The Revolutionary New HIV Drug You've Probably Never Heard Of

Innovative treatments have transformed HIV from a death sentence to a manageable condition for at least 20 million people taking them today. Unfortunately, around 25,000 Americans have infections that resist everything available.

For this underserved group, the FDA recently approved a new drug that breaks a lot of conventions. For starters, Trogarzo isn't from Gilead Sciences, Inc. (NASDAQ: GILD) or GlaxoSmithKline plc (NYSE: GSK). In fact, it's the first new biologic drug Americans will buy from a Chinese facility that bears an FDA stamp of approval.

Trogarzo is also the first new HIV treatment to attack the virus from a different angle in at least a decade. Although this drug might not be a major threat to industry leaders on its own, investors will want to keep their eyes open for the collaborators' next moves.

Threat assessment

Trogarzo treatment will require a trip to a healthcare provider every other week to receive an intravenous infusion. Gilead's Biktarvy and Glaxo's Juluca are easy-to-swallow pills intended for patients with infections still considered treatable. With this in mind, the threat to either of these big drugmakers barely registers.

That doesn't mean Trogarzo isn't a big deal for patients with resistant HIV infections. In trials leading to its approval, 83% of patients given the new treatment showed huge decreases in viral load at 13 days, and 50% were considered "virally suppressed" at 25 weeks. Remember, these were infections that didn't respond to anything available when the patients started treatment.

The drug formerly known as ibalizumab is the first antibody from TaiMed Biologics to reach commercialization. The Taiwanese company has enlisted Quebec's Theratechnologies Inc. (NASDAQOTH: THERF) to market the drug in the U.S., EU, and Canada. A small yet highly motivated patient population gives it nine-figure peak sales potential.

On your marks

For biopharma stock owners, the most important thing about Trograzo will be where it's made. TaiMed outsourced manufacturing of its drug to WuXi AppTec, a privately held company that runs the first FDA-approved biologics factory in China to manufacture a commercial product.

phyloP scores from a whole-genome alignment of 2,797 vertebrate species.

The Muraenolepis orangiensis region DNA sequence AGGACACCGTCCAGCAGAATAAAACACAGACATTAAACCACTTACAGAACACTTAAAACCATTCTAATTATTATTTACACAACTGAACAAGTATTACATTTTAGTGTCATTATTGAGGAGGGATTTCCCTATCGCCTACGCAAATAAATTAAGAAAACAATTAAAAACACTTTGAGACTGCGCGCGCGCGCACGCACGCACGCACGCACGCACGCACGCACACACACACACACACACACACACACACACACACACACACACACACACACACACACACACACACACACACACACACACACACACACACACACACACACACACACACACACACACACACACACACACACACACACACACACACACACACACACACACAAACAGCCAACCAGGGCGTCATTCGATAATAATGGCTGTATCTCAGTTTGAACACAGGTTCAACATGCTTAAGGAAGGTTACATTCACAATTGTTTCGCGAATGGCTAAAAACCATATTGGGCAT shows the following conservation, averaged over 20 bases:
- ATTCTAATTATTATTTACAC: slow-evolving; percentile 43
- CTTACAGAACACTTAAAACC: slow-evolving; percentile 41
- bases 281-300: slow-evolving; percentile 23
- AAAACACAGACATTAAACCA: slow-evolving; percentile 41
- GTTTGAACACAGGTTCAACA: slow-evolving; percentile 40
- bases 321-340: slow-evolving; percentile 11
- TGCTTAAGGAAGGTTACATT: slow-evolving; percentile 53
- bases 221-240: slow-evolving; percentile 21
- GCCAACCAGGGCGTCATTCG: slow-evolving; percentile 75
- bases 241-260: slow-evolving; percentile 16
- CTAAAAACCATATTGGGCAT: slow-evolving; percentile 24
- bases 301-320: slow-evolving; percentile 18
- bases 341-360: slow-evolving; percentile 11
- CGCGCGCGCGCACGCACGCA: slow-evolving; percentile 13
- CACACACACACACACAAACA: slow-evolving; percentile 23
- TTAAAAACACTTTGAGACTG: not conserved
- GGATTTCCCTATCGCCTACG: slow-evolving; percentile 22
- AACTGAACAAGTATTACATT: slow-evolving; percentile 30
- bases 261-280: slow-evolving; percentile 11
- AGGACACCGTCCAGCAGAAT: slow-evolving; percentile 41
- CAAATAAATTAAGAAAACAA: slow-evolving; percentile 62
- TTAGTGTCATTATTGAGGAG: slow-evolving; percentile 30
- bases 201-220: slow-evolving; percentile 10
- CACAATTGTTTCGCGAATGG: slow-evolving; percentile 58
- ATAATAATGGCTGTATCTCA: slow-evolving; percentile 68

The rapid ascent of WuXi AppTec, and China's biopharma sector in general, are going to shake up a global prescription drug market expected to reach $1 trillion in just a few years. China recently surpassed Japan as the second largest market for prescription medicines, but it's still one-fourth the size of the U.S. market. The China Food and Drug Administration (CFDA), China's equivalent of the FDA, has rolled back rules that were holding the sector back.

Selling drugs owned by another company, and perhaps manufactured by a third, is standard practice for Western biopharmaceutical companies. Until recently, the Chinese government had regulatory roadblocks in place that made such collaborations nearly impossible, even when all companies were headquartered on the mainland. For example, the Tagrazo that Wuxi manufactures in China would be illegal to sell on the Chinese mainland under the old rules.

The CFDA has also changed its stance on foreign data. In the past, clinical trial programs that had already succeeded globally needed to be repeated on the Chinese mainland. As a result, nearly two-thirds of new drugs the FDA approved between 2001 and 2016, still aren't available.

How to ride the trend

Years from now we'll probably look back at 2018 as the year China's biopharma industry woke up. Although you can't buy shares of any companies involved with Trogarzo on a major U.S. exchange, BeiGene Ltd.'s (NASDAQ: BGNE) ADRs do.

The Beijing company recently signed a major pact with Celgene (NASDAQ: CELG) that will allow it to market the U.S. biotech's cancer drugs throughout China. Celgene earned a CFDA approval for Revlimid that makes it available for newly diagnosed multiple myeloma patients just a few weeks ago. This indication helped global sales of the drug reach $8.2 billion last year.

The ability to sell Celgene's drugs isn't the only reason BeiGene stock is soaring lately. It also boasts a deep pipeline of experimental new cancer therapies in late-stage development. Get ready for a flurry of activity from this red-hot biotech, and its peers.

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Cory Renauer owns shares of Celgene and Gilead Sciences. The Motley Fool owns shares of and recommends Celgene and Gilead Sciences. The Motley Fool has the following options: short May 2018 $85 calls on Gilead Sciences. The Motley Fool has a disclosure policy.